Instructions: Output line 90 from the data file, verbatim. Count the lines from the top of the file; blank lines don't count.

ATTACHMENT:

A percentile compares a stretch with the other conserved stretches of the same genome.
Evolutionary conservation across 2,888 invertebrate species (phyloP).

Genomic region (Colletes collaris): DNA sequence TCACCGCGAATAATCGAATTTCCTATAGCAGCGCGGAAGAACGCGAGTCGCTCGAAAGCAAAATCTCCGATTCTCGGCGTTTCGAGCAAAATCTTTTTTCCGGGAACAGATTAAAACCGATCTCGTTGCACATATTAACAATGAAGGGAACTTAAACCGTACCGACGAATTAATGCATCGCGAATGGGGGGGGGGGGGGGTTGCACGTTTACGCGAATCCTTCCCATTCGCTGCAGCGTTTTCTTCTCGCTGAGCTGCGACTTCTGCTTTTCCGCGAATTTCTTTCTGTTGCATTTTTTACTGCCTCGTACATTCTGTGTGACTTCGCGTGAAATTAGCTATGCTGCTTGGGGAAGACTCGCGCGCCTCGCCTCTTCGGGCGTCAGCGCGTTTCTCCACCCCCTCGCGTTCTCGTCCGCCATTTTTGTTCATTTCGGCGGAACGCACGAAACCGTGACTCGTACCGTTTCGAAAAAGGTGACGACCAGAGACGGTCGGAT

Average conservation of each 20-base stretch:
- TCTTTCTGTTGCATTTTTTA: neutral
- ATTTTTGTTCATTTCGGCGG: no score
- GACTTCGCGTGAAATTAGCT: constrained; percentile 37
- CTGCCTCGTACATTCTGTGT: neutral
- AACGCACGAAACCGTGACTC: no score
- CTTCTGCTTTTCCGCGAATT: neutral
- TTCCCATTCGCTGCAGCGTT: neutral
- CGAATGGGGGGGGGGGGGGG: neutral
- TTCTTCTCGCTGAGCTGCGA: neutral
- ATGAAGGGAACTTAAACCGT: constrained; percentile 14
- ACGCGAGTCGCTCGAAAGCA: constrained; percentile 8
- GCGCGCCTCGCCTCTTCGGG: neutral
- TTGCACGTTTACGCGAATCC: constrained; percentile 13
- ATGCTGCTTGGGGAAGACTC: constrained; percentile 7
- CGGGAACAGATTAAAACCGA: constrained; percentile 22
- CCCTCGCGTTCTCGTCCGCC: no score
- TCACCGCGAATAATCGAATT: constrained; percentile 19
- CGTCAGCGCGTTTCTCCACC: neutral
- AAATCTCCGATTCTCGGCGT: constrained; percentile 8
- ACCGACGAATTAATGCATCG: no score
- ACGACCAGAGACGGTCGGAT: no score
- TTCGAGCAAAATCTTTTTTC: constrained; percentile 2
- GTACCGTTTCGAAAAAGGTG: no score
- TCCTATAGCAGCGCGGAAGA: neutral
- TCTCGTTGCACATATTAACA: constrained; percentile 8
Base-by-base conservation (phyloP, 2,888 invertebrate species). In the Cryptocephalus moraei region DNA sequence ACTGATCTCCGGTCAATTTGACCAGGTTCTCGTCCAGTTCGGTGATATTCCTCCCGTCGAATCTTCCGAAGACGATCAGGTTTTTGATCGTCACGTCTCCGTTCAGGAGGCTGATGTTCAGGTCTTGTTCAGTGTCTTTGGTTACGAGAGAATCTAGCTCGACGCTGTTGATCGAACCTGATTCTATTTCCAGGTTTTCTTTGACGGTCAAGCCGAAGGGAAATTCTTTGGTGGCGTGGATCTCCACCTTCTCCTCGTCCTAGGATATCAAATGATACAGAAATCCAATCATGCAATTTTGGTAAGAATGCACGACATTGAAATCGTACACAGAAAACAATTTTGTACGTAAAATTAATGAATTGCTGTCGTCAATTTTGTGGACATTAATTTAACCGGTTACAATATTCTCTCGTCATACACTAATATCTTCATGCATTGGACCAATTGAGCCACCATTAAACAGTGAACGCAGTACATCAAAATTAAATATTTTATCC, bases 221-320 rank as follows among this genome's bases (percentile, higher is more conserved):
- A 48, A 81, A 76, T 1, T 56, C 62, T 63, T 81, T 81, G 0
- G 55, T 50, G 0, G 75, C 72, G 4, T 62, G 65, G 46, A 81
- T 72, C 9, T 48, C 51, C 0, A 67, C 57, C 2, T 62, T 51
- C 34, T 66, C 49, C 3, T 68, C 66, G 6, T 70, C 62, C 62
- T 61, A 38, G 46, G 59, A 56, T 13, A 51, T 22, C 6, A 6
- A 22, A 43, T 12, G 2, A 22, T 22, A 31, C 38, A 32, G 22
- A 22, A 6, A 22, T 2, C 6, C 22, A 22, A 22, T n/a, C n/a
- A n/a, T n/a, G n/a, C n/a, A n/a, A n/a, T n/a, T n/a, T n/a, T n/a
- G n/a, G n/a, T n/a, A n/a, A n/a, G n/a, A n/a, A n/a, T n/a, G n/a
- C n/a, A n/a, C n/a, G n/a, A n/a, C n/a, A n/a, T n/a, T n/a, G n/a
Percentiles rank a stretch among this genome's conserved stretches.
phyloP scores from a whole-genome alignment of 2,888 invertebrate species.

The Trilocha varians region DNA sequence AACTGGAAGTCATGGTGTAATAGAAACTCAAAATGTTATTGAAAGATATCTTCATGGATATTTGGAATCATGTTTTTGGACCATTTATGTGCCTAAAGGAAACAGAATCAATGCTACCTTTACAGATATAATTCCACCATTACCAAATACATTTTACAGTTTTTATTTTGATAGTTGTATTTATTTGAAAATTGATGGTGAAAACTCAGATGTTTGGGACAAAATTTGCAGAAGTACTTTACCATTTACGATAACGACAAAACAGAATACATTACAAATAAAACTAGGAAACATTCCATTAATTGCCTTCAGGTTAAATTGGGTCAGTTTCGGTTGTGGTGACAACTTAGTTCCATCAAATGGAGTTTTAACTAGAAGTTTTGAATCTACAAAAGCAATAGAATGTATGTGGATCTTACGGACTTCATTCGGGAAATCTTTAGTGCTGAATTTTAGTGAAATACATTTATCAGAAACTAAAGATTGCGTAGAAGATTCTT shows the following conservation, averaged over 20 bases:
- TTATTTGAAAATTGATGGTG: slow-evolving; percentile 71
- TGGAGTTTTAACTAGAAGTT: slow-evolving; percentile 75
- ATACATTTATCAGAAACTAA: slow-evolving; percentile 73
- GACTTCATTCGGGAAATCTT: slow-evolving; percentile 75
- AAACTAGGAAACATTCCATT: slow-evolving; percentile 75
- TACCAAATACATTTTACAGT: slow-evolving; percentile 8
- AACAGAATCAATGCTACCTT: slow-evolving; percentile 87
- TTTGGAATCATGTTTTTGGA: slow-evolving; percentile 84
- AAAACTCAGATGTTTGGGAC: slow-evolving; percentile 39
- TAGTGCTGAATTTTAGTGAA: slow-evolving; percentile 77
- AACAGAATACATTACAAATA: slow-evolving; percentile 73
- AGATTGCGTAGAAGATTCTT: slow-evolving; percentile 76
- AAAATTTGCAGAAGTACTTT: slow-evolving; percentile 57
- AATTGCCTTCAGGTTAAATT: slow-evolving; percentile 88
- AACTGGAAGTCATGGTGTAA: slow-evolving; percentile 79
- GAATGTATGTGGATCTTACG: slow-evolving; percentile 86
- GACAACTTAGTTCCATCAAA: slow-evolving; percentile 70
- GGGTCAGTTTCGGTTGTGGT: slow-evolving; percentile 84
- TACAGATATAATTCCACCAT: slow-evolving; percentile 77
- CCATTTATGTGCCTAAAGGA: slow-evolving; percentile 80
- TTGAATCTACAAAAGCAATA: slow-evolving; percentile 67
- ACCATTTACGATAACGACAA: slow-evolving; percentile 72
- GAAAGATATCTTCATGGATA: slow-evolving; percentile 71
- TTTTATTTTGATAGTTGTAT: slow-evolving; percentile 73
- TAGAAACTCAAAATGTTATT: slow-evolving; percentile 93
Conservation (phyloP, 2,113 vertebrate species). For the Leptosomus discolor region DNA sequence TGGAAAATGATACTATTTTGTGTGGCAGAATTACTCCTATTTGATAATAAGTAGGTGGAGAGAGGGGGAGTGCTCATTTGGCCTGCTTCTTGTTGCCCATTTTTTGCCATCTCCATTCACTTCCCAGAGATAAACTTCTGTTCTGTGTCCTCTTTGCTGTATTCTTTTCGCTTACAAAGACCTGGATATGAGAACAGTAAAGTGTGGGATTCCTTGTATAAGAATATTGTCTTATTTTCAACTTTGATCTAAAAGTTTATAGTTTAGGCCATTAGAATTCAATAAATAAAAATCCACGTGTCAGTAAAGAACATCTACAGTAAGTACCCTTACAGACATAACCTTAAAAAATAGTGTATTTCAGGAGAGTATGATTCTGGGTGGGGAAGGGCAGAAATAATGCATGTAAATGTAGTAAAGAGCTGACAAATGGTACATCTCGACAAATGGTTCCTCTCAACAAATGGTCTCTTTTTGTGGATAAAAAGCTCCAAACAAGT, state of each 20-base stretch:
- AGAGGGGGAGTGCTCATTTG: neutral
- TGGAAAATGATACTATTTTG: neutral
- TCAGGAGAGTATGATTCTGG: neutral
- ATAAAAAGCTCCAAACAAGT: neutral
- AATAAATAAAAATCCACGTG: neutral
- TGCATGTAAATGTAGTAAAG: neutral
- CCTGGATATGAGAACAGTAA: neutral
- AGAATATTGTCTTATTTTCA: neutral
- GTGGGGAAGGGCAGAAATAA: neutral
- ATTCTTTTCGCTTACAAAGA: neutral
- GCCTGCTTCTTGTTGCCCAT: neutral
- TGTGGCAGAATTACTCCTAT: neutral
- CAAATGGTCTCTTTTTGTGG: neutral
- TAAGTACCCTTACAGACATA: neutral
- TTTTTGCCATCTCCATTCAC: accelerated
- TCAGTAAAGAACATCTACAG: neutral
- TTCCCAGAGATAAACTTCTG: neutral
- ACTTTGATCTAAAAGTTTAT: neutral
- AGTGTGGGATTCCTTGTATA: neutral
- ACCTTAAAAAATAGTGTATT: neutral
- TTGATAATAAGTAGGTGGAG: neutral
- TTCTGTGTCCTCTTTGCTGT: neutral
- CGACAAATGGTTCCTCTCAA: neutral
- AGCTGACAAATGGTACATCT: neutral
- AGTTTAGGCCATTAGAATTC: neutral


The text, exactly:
- TTGATAATAAGTAGGTGGAG: neutral